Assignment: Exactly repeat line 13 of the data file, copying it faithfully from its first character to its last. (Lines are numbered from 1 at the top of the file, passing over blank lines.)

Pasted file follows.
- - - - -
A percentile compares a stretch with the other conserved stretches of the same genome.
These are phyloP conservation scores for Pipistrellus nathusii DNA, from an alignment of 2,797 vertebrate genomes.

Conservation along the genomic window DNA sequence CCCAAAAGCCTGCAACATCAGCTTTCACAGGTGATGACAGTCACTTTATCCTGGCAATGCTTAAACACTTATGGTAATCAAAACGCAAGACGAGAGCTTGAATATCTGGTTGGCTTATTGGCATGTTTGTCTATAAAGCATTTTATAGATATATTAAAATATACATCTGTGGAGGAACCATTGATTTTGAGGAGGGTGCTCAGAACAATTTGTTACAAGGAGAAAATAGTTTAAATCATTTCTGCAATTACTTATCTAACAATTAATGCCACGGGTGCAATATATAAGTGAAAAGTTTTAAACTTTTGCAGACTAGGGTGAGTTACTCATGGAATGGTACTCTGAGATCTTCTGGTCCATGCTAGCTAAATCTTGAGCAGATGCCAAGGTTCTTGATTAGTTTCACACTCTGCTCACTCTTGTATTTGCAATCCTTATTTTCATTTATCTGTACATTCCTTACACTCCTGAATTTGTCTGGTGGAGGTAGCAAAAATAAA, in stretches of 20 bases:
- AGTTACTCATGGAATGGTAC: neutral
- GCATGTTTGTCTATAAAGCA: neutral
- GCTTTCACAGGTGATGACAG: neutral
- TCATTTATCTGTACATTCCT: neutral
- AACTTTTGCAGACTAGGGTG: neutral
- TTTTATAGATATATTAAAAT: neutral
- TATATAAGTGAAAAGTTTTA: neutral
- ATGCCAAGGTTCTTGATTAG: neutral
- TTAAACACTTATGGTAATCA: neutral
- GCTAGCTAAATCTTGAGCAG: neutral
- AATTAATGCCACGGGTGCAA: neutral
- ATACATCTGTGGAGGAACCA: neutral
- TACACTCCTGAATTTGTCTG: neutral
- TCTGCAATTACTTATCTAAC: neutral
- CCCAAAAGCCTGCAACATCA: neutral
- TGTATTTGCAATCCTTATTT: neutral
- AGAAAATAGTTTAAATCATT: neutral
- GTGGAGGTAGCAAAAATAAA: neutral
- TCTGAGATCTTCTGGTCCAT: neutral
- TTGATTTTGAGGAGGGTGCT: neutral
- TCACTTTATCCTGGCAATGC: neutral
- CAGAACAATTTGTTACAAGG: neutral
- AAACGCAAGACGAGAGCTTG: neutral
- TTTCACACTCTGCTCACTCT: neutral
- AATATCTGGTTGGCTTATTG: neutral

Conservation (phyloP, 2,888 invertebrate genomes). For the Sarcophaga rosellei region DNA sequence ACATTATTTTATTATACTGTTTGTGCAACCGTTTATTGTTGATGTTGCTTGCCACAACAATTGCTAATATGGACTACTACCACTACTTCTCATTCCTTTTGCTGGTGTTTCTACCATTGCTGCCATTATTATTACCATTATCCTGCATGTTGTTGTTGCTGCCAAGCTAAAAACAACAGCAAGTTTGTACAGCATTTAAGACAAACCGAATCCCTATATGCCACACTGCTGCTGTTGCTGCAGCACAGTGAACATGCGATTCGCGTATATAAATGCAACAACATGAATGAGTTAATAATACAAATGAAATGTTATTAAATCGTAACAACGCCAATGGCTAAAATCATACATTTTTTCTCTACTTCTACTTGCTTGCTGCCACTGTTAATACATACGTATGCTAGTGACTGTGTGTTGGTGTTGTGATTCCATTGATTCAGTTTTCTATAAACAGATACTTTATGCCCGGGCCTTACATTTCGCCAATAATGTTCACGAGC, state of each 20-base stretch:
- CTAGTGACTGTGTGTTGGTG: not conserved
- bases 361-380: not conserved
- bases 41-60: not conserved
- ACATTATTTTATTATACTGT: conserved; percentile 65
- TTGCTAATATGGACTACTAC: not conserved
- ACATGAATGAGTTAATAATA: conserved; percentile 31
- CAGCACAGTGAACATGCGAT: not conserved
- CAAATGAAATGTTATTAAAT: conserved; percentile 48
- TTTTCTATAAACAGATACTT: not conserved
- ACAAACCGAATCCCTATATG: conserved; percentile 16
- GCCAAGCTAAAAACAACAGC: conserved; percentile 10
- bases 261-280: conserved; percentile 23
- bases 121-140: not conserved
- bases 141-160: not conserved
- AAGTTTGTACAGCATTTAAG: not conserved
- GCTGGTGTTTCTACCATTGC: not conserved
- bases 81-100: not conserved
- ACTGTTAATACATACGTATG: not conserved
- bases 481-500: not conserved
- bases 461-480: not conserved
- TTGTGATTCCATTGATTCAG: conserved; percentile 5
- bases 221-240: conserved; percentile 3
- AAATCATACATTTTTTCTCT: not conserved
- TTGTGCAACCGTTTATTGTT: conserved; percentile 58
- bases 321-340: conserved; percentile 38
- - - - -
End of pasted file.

- GCTAGCTAAATCTTGAGCAG: neutral